CB: When you guys were forming did you have an idea that your sound, your aesthetic really, would take on this science-fiction, post-apocalyptic Daft Punk vibe? What inspired that?
DL: I think it was when the name appeared to us that we suddenly had this apocalyptic, macrocosmic frame around our sound that helped to distill our vision, and encouraged us to reach further. On the second day of recording at the Total Refreshment Centre, we went downstairs to a vinyl library, and played a few records, picked out a BBC Radiophonic Workshop vinyl and saw this track ‘The Comet Is Coming’ and dumbstruck, I showed it to Shabaka and Max and we knew instantly the phrase somehow summed up what we were making. The alarm sounding, the urgency, the facing of our fears, the defiance and strength in the face of adversity, the humour found in the cosmic joke, the feeling of playing with every ounce of your soul as if it might be your last day on earth.
CB: As the man behind the keyboards and the synths, you play a large role in crafting that sound. With the new album, Trust In The Lifeforce Of The Deep Mystery, what inspired the sound palette you chose — the John-Carpenter-Meets-Survive-Meets-Sun-Ra vibe?
DL: Just to get technical for a second — I play the Roland SH-09 mono synth for all the bass lines and all the synth melodies, and I got it when I was 17, immediately fell in love with it, and have been playing it and touring it ever since. I got the Roland Juno polysynth a few years later — it has a very similar layout to the SH-09 so they are like part of the same family, made in the same era, by the same factory. These are my main tools of expression. They are my obsession; I have a deep connection with the sound they make, and love the sonic world they conjure up. So rather than building a synth collection, or putting my focus on harmonic complexity or technical dexterity as a pianist, I think more in terms of sonics, timbre, light and shade, effects and moving fast around the faders and functions when I play live. They come from the late ’70s/early ’80s so they share a similar sound to some older music, the technicolour charm and the analogue warmth and grit. This really fires up my imagination.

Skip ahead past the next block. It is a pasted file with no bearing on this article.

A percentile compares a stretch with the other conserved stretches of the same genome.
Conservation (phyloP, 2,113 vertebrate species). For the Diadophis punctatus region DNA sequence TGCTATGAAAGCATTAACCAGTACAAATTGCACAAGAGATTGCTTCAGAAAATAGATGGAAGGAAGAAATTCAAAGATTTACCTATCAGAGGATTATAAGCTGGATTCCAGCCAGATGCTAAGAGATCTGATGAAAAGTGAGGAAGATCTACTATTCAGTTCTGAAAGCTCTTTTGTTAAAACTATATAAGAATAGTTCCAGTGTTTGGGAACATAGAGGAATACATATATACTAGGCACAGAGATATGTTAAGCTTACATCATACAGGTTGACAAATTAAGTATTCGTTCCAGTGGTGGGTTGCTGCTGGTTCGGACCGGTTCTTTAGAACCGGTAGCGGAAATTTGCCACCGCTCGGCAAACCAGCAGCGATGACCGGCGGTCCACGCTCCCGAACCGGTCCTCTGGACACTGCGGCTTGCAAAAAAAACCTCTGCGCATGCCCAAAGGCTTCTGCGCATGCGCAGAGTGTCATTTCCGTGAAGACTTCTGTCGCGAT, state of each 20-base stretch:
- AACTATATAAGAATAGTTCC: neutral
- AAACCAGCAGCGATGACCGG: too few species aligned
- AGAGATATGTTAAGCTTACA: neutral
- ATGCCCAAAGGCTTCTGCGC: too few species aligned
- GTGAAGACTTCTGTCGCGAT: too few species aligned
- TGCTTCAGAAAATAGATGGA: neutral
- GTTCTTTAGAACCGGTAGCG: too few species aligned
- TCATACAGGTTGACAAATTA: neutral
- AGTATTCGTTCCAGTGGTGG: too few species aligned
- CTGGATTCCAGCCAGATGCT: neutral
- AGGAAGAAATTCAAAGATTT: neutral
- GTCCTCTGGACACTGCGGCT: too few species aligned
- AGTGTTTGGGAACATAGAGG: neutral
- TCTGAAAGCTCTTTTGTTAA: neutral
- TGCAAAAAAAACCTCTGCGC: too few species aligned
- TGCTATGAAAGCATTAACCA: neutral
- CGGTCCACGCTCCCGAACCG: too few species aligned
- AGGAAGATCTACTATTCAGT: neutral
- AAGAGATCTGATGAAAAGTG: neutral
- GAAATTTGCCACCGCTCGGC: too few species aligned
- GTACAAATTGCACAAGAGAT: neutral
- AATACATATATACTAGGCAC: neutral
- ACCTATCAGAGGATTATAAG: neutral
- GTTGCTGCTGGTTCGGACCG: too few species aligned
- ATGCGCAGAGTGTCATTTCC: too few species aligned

CB: What is your mission — your drive as a musician and as a member of this band? Is it to elevate consciousness in a John and Alice Coltrane sense; to provide a soundtrack, in the words of Ms. Britney Spears, to “Keep on dancin’ till the world ends”? Some mixture of the two or something else entirely?
DL: I want to make new music that faces forward, and manifests an imagined future. Revolutionary times call for revolutionary music.
It is the role of the artist to give permission for the imagination for irrational or surreal ideas, to dissolve the boundaries of social conditioning, to destroy the idol of the group. In the past in cultures around the world, this was the role of the shaman.
“Summon the Fire” describes another key tenet — to inspire the will, to bring forth the energy and spirit and courage required to meet the psychological difficulties and malevolent forces that we come across in our lives, every day, and in increasing number as our global situation becomes more complex and dangerous.
Being an artist is as much about reflecting your own world as anything else, and I turn to music as a salve for my psychological difficulties, my own release, a way to find joy, connect to my spirit and a way to heal. Part of creating music is to be in a relationship with music itself, to give something back into the equation as I’ve received so much positivity, and in a wider context to take part in the universal creative process that is unfolding all around us, creating something out of nothing. It’s like the Big Bang banging!!